Baltimore, Maryland, USA
On a hiking trip in the summer of 2015 with friends, Kim Burgess went home with more than just the memories and sore muscles she expected. Kim was unable to finish the hikes she had planned, and ultimately suffered from a blood clot in her leg (deep vein thrombosis, or DVT) and several in her lungs (pulmonary embolism, or PE). Together, DVT and PE are known as venous thromboembolism (VTE).
Kim and her friends had decided to make a road trip out of the journey to Colorado, and took turns driving parts of the 20-hour trip from Maryland to Colorado. Their goal was to hike as much as they could, including the state’s tallest peak, Mount Elbert, which is more than 14,000 feet above sea level.
After the first few days of hiking, Kim noticed a throbbing pain in her left leg and a large knotted vein in the back of her knee that looked red and felt warm to the touch. She came away from a visit to emergency room with a prescription for aspirin and painkillers, and the go-ahead to hike Mount Elbert the next day, since the ultrasound had showed only a superficial clot.
Waking up the next morning, she knew her leg was worse, but the window to hike Mount Elbert was limited, so Kim and her friends set off. As they ascended the mountain, the pain from the clot intensified, but was now blending with the general soreness from a ten-hour hike. At 14,000 feet, most people who live at or below sea level experience some minor altitude sickness, so when she started feeling dizzy and short of breath, Kim blamed it on the elevation.
Kim only felt worse at the end of their recovery day from hiking Mount Elbert. She went to another emergency room, where another ultrasound showed the clot was still superficial, but had now spread all along her leg. The doctor prescribed an anticoagulant, but the clot had gotten so bad that she could not bend her knee without serious pain, forcing her to spend the rest of the trip on crutches and painkillers.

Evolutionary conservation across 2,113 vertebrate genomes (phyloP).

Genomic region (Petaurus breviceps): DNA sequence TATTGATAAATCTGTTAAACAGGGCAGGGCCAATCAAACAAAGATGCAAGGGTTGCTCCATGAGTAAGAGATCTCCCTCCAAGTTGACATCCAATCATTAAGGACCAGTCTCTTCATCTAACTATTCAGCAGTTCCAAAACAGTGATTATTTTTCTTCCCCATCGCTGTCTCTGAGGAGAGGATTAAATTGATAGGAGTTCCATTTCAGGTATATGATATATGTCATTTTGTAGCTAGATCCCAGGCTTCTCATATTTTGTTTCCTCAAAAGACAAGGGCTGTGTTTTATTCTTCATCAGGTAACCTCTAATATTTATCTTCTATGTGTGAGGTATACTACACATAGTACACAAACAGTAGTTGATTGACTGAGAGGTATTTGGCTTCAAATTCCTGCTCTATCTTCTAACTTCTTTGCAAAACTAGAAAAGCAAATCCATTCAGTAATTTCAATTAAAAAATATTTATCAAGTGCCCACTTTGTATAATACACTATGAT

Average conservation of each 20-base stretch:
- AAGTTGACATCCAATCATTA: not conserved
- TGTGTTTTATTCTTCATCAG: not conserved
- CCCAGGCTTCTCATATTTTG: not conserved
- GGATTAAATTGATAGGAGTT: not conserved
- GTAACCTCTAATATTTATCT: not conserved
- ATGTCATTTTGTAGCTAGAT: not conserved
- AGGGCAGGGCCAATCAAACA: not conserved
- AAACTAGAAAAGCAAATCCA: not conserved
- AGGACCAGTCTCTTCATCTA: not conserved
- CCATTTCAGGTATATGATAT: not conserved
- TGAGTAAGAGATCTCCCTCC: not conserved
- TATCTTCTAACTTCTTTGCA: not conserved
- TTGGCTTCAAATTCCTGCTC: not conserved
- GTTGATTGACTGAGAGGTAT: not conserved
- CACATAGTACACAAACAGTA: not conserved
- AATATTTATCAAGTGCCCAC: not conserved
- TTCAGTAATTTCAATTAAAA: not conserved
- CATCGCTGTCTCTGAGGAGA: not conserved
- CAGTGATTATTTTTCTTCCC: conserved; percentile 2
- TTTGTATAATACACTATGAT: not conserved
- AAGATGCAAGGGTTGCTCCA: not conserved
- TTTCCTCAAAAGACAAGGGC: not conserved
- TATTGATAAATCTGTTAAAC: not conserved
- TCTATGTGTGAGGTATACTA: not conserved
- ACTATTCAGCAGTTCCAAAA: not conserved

On the drive home to Maryland, Kim was still having trouble breathing despite being back at sea level. She went to her primary care doctor, who noticed that her oxygen saturation was abnormally low. A CT scan showed multiple pulmonary embolisms in Kim’s lungs, and she was immediately readmitted to the hospital for anticoagulant treatment.
The doctors hypothesized that the superficial clot caused by Kim’s preexisting vascular conditions and hormonal birth control usage became a DVT, which led to the pulmonary embolism in her lungs. Kim assumed most of the symptoms she experienced were due to the strain of hiking and preexisting vascular conditions.
During her recovery, Kim reflected on her experience and has become more vigilant about listening to her body. She now feels fortunate that she was able to receive help soon enough to save her life, and wants others to make sure they know the signs and symptoms of thrombosis.
Following her recovery, Kim has made it her goal to hike up the highest point in every state—after three years, Kim has seven high points under her belt and has 43 to go!